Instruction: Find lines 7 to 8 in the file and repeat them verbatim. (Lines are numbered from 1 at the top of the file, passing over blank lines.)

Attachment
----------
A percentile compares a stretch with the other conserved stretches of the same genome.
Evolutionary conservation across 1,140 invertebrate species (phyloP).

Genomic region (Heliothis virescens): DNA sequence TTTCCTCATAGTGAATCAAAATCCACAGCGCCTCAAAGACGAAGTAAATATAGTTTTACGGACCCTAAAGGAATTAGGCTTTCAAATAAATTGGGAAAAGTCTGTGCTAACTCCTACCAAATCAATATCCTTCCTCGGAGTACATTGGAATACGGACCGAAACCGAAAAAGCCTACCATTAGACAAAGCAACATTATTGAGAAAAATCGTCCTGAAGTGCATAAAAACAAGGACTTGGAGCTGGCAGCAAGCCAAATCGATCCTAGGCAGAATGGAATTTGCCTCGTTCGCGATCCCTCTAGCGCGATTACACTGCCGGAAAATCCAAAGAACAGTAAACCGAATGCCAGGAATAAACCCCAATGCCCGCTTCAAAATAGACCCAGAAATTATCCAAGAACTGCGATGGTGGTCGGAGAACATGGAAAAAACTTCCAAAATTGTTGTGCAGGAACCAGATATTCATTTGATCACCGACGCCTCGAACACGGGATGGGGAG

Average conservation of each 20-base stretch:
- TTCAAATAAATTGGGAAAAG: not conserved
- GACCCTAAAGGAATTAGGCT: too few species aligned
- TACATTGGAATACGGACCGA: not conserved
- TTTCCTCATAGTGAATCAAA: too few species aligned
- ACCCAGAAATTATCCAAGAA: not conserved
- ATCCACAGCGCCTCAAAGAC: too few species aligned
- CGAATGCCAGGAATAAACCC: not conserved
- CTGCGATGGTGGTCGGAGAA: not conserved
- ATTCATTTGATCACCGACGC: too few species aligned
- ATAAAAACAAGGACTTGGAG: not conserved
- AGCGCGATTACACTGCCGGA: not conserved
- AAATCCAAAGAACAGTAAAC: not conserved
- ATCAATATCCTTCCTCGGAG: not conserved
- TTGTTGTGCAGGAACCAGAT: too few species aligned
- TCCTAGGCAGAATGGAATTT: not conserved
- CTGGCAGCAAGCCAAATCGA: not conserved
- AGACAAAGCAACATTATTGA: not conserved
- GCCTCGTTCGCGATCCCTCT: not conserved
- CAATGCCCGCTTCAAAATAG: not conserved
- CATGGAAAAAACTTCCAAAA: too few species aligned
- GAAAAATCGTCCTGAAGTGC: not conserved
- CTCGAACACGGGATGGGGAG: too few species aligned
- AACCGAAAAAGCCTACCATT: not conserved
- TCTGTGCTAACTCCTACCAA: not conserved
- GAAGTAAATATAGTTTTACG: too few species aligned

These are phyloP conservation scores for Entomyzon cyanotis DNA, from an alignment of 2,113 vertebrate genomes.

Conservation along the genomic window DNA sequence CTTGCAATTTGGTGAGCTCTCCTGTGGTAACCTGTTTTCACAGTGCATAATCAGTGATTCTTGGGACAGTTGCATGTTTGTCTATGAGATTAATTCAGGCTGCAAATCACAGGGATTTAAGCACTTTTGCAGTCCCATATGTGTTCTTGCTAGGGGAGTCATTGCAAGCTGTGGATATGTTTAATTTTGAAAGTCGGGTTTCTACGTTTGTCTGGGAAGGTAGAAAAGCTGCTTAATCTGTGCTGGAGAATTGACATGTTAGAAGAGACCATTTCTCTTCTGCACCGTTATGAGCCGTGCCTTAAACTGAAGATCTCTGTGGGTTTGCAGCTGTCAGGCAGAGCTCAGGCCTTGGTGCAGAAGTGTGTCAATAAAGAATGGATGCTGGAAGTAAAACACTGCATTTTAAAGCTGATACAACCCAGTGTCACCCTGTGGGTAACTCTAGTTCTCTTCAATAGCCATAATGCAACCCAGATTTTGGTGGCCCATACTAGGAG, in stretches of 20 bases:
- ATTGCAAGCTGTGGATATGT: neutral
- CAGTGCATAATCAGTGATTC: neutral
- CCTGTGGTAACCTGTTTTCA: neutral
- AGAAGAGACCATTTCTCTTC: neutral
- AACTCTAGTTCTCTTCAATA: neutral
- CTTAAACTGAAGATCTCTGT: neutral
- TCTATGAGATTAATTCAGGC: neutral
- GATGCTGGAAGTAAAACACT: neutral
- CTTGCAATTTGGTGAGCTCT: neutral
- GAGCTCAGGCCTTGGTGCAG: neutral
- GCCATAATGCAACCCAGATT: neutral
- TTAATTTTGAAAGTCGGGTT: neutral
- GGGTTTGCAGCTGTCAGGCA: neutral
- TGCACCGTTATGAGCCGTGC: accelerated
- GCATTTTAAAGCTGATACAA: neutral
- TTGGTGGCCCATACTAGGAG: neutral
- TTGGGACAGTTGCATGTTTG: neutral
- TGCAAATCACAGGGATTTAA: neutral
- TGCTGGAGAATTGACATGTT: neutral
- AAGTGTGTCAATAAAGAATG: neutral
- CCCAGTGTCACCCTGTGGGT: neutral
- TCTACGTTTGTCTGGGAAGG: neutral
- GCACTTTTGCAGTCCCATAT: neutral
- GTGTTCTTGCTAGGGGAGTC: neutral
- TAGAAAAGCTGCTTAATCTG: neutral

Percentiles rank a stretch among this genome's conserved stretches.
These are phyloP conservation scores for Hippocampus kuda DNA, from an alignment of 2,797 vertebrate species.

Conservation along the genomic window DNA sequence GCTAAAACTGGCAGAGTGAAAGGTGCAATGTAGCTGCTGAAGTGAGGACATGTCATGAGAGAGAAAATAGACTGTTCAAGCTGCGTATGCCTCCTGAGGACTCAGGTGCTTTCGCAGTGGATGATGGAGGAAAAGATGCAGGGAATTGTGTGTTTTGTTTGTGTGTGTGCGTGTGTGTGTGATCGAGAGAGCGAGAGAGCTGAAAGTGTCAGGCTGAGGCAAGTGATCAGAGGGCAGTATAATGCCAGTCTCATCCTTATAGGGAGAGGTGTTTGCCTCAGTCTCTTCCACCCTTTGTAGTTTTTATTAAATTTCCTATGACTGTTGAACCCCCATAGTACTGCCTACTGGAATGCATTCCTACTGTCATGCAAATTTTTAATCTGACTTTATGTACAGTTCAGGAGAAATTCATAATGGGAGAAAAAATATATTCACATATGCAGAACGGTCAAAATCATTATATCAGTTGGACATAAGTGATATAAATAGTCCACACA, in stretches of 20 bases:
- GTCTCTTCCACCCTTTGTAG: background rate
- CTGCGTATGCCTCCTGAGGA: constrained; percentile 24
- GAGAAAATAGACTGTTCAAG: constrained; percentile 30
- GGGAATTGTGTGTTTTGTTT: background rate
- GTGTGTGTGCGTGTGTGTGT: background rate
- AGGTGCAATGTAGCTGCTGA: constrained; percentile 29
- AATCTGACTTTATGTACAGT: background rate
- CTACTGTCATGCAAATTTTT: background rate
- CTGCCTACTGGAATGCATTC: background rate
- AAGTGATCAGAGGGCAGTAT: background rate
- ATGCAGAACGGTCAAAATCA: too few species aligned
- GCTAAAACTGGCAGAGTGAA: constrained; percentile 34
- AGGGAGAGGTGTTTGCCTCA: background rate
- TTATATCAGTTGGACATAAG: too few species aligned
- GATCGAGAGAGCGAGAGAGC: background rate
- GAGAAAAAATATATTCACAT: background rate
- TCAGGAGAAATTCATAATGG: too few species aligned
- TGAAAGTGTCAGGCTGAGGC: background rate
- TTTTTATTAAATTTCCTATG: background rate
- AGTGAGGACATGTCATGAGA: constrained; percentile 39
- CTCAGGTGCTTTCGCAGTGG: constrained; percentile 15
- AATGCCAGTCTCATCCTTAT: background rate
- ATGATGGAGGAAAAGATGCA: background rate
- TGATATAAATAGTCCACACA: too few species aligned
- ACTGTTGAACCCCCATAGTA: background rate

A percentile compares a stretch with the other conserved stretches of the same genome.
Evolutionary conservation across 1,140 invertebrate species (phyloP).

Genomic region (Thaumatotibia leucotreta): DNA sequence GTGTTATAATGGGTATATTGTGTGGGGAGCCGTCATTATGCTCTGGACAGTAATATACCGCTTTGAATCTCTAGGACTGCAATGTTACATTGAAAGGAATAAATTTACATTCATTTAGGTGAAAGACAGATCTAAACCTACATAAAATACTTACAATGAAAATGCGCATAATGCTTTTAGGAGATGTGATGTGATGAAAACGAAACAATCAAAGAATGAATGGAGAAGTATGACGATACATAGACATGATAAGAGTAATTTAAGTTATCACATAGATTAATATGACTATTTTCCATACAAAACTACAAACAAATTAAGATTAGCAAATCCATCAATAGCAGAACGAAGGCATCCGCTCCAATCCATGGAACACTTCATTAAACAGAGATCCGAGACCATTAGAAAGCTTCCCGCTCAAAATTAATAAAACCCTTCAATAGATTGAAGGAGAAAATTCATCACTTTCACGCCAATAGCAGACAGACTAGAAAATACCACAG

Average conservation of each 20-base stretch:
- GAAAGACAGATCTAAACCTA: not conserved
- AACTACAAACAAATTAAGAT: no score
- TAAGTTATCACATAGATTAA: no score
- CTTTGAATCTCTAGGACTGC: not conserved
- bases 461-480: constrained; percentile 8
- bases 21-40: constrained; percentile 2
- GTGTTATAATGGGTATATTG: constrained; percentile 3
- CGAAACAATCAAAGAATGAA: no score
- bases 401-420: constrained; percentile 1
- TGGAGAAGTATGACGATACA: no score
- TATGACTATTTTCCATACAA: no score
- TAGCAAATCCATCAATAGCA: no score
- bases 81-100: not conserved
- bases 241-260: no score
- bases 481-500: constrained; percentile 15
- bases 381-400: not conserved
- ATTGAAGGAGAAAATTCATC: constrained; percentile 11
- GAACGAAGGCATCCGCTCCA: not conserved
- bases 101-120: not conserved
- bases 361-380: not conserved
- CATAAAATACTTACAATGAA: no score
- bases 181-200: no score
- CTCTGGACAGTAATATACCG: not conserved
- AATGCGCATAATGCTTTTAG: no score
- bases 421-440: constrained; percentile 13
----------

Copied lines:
- TACATTGGAATACGGACCGA: not conserved
- TTTCCTCATAGTGAATCAAA: too few species aligned